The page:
Of course, technologies such as "Infinity Recycling" still require packaging to enter the appropriate facilities to be truly recycled. Brands such as Kiehl’s take the initiative in packaging collection through in-store recycling programs. "Thanks to the support of our customers, we have recycled 11.2 million product packages worldwide since 2009. We are committed to recycling another 11 million packages by 2025," Kiehl’s global director Leonardo Chavez wrote in an email from New York.
Small changes in life can also help solve the recycling problem, such as setting up a recycling trash can in the bathroom. "Usually, there is only one trash can in the bathroom, so everyone puts all the trash together," Meysselle said. "We think it is important to encourage everyone to recycle in the bathroom."
Considering the multiple obstacles to recycling, we must realize that there is no single solution to the garbage problem in the beauty industry. Not only plastics, but also the recycling of other materials such as glass and aluminum. Wingstrand said: "Recycling alone cannot solve all problems."
Bio-based plastics such as sugar cane and corn starch cannot be defeated by a single move, although such plastics are often claimed to be biodegradable. "There is no standard definition of'biodegradable'; it only means that packaging will decompose at a certain time and under certain conditions," Wingstrand said. "There are clear restrictions on'compostable'; however, compostable plastics will not be in any environment. Some materials actually take a long time to degrade. We must consider them comprehensively."
In summary, reducing packaging as much as possible-reducing the need for recycling and composting from the source-is the key to solving the problem. "Removing the plastic film around the perfume box is a simple and feasible example. If you don't use it, there will be no problems at all." Wingstrand explained.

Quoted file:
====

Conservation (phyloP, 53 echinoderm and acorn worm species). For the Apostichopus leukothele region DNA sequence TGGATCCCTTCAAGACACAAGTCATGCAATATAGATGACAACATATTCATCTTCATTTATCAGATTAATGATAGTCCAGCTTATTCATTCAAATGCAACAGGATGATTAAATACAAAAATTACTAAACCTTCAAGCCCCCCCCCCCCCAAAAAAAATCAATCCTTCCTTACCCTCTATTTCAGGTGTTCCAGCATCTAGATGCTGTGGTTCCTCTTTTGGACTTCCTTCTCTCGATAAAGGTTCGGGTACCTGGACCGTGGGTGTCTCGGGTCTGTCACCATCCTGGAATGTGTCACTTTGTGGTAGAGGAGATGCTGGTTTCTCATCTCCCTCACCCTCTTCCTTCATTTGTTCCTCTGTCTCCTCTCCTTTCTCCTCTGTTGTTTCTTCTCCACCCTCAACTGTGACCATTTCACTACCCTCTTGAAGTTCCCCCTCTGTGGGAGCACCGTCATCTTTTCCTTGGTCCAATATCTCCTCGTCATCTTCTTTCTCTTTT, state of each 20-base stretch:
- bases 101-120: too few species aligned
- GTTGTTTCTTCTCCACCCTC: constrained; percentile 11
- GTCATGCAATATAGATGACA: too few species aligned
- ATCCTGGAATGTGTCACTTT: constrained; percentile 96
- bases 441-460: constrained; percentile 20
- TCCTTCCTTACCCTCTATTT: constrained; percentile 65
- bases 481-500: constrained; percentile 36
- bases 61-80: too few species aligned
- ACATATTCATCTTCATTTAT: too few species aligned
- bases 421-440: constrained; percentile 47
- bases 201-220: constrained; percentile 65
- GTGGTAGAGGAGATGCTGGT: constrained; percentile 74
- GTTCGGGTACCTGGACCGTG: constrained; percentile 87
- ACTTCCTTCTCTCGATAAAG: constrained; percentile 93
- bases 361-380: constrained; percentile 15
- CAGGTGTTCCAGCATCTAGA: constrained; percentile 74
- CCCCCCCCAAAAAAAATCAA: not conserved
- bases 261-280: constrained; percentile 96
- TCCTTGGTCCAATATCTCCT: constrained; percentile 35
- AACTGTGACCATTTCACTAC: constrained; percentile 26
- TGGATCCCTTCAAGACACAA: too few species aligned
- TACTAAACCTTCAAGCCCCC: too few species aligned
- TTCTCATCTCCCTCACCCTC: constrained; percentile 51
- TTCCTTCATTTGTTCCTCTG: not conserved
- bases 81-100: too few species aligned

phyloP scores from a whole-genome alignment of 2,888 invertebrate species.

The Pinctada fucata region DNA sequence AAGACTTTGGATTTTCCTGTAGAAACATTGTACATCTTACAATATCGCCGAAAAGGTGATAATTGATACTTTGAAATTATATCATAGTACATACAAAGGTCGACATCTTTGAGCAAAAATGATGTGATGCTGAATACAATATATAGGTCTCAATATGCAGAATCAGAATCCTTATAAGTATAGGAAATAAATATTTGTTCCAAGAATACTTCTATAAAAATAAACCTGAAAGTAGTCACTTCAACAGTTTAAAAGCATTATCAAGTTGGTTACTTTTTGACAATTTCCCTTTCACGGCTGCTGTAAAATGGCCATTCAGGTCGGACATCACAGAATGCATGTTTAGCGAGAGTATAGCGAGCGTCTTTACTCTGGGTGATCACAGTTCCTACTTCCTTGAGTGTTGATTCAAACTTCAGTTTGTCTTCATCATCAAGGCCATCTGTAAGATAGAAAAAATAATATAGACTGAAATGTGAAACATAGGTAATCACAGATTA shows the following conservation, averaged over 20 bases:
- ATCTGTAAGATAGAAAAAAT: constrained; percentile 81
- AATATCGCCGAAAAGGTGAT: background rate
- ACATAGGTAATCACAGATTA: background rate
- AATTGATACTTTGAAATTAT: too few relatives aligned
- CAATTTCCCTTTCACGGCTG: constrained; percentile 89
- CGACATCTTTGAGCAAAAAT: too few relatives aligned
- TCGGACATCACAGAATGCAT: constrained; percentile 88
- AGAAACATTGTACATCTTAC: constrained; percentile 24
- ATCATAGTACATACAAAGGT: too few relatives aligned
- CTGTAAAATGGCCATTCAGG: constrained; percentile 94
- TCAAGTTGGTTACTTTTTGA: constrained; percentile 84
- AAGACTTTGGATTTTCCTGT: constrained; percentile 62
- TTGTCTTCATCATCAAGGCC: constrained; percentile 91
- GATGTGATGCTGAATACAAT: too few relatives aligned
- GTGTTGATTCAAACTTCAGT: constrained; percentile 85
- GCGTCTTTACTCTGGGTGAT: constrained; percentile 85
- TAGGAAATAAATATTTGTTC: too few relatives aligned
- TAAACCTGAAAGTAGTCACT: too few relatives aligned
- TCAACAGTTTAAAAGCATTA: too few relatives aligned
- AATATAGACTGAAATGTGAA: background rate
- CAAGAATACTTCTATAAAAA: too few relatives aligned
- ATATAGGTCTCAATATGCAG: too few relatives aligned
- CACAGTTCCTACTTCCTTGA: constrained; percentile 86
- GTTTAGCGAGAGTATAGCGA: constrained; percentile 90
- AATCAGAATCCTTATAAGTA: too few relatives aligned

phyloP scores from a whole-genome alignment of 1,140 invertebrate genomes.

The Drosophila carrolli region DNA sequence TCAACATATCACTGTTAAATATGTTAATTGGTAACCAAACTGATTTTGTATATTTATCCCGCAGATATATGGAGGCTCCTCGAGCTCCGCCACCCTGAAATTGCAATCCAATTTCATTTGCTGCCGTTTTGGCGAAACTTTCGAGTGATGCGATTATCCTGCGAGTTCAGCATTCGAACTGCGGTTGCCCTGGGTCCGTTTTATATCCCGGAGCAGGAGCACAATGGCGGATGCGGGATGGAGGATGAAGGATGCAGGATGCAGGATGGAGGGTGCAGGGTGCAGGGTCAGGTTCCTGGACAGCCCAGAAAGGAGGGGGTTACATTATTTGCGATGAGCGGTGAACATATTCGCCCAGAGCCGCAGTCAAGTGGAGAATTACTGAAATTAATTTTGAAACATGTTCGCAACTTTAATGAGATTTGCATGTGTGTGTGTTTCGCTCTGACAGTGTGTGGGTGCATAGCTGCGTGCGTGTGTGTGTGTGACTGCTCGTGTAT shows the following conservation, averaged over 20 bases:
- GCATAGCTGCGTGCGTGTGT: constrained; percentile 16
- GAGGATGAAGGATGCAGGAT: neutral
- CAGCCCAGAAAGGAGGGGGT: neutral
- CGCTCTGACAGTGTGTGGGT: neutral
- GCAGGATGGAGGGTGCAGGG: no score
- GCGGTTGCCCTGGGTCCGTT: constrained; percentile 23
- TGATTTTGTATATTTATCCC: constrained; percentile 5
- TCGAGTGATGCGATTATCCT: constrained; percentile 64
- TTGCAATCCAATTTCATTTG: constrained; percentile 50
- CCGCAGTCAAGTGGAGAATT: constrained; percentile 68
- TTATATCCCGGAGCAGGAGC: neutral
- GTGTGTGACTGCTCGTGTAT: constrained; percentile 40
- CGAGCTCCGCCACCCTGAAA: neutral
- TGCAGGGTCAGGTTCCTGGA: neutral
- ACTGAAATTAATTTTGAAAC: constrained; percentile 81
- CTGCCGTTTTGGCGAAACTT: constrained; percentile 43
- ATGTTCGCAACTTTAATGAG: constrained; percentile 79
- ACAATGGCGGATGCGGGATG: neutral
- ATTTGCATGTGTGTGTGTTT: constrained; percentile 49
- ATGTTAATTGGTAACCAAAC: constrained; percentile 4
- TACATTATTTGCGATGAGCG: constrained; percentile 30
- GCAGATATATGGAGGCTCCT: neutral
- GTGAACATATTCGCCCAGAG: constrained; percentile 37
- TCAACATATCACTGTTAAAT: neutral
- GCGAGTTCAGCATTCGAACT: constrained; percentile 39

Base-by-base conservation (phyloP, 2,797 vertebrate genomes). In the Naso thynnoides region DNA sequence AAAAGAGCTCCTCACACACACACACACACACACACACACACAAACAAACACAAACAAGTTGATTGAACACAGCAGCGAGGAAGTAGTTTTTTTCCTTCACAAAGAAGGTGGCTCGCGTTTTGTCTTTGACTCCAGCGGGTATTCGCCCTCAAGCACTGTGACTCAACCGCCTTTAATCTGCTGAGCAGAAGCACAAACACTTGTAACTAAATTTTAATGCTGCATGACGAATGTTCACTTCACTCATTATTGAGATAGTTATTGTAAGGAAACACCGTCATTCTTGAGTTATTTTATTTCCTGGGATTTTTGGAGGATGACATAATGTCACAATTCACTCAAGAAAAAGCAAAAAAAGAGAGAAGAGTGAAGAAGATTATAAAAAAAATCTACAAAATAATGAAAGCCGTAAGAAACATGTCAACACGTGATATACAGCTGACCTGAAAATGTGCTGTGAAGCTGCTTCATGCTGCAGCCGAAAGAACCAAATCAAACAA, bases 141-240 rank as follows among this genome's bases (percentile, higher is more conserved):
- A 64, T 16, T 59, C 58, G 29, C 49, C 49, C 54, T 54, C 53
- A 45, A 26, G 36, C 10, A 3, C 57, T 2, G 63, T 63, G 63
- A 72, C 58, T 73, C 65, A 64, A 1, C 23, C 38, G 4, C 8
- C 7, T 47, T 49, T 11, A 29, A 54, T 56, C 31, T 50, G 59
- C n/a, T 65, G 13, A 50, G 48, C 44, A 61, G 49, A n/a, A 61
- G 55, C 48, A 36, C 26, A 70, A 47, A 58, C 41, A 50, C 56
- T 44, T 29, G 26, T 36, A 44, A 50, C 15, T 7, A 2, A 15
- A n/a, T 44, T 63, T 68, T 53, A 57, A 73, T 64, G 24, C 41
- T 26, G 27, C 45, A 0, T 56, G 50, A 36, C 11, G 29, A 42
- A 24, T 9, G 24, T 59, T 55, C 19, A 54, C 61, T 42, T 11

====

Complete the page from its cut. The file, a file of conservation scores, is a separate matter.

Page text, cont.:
Another solution is to use reusable packaging to complement the product—customers keep the packaging and only need to purchase the complementary product—many people advertise this as the future of beauty packaging. "In general, we have seen the beauty industry start to accept the concept of product supplements, which can save a lot of packaging," Chavez said. "This is our focus area."
But what's the problem with it? Many supplement products are designed in bags and these bags are not recyclable. Wingstrand said: "When designing a supplement, make sure that the supplement is not more difficult to recycle than the original product packaging. The key is to consider every detail."
Obviously, Panacea does not exist. Fortunately, consumers can demand environmentally friendly packaging, forcing more companies to invest in innovative solutions to drive change. "The response from consumers is amazing. Since we launched our sustainability program, the company has grown like a start-up," Meysselle added. He also called on all brands to work together to achieve a zero-waste future: "Going it alone must lose, and we must win together."